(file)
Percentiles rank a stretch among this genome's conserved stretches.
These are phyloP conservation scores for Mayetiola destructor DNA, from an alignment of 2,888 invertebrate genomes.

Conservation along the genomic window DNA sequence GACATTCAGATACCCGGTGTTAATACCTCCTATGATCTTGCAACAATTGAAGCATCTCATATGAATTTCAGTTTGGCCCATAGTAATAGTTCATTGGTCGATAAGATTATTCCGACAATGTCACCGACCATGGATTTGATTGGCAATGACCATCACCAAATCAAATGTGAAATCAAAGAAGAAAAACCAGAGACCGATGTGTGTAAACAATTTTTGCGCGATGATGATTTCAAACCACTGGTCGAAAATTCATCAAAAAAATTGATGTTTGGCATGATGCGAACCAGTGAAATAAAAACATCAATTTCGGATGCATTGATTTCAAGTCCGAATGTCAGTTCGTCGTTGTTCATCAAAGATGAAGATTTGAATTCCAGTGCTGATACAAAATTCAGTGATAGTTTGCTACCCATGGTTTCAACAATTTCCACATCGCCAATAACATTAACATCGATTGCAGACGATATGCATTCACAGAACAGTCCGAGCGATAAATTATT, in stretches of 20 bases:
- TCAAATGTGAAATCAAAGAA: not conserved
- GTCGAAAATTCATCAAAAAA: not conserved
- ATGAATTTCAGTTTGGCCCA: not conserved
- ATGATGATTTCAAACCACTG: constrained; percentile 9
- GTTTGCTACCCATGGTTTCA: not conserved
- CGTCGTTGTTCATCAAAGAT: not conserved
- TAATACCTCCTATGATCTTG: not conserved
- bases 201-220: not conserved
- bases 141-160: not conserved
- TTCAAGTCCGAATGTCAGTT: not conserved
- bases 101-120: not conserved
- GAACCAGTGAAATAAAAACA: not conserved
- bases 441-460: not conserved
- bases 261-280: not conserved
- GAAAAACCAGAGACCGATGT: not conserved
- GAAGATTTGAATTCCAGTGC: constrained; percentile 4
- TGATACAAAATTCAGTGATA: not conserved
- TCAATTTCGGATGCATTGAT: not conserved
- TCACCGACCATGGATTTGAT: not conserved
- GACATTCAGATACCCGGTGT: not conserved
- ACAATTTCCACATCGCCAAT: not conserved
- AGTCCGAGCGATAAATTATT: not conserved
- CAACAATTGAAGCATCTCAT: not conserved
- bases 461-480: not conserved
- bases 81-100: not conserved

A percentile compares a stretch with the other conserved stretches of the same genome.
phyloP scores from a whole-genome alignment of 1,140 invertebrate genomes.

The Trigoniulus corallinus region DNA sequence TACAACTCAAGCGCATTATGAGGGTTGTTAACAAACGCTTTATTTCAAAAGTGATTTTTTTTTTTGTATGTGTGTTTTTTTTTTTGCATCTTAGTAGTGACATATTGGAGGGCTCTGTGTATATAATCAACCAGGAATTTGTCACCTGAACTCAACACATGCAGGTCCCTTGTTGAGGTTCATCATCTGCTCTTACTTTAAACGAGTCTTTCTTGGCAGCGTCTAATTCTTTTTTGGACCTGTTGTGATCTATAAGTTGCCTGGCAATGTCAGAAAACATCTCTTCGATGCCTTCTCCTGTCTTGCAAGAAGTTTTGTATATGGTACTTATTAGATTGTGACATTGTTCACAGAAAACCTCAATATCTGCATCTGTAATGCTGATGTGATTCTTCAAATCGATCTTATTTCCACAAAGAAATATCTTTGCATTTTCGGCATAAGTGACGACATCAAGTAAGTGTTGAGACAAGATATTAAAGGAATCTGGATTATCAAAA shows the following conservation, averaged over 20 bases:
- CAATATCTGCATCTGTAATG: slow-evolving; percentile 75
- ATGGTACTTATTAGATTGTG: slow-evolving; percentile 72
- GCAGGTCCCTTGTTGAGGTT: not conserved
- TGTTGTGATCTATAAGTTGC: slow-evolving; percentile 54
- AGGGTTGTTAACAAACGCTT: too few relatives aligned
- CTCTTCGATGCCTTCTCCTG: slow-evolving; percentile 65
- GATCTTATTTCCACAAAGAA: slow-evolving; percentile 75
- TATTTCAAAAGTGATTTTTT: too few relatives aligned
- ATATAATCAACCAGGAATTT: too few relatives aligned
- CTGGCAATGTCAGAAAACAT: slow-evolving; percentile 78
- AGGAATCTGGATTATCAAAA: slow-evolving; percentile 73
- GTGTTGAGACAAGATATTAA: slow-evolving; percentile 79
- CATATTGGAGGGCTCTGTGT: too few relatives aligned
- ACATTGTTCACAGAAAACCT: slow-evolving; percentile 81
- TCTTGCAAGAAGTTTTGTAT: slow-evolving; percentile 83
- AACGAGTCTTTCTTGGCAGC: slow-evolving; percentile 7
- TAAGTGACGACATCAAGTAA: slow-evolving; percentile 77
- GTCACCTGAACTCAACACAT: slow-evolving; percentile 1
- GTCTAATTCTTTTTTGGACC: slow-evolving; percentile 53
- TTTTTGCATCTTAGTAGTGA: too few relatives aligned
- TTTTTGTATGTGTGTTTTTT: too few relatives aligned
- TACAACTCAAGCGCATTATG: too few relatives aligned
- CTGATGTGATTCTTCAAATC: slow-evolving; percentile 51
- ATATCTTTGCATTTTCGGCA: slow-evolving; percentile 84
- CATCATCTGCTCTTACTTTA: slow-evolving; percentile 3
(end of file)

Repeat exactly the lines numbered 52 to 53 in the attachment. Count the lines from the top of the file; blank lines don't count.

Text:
- TTTTTGTATGTGTGTTTTTT: too few relatives aligned
- TACAACTCAAGCGCATTATG: too few relatives aligned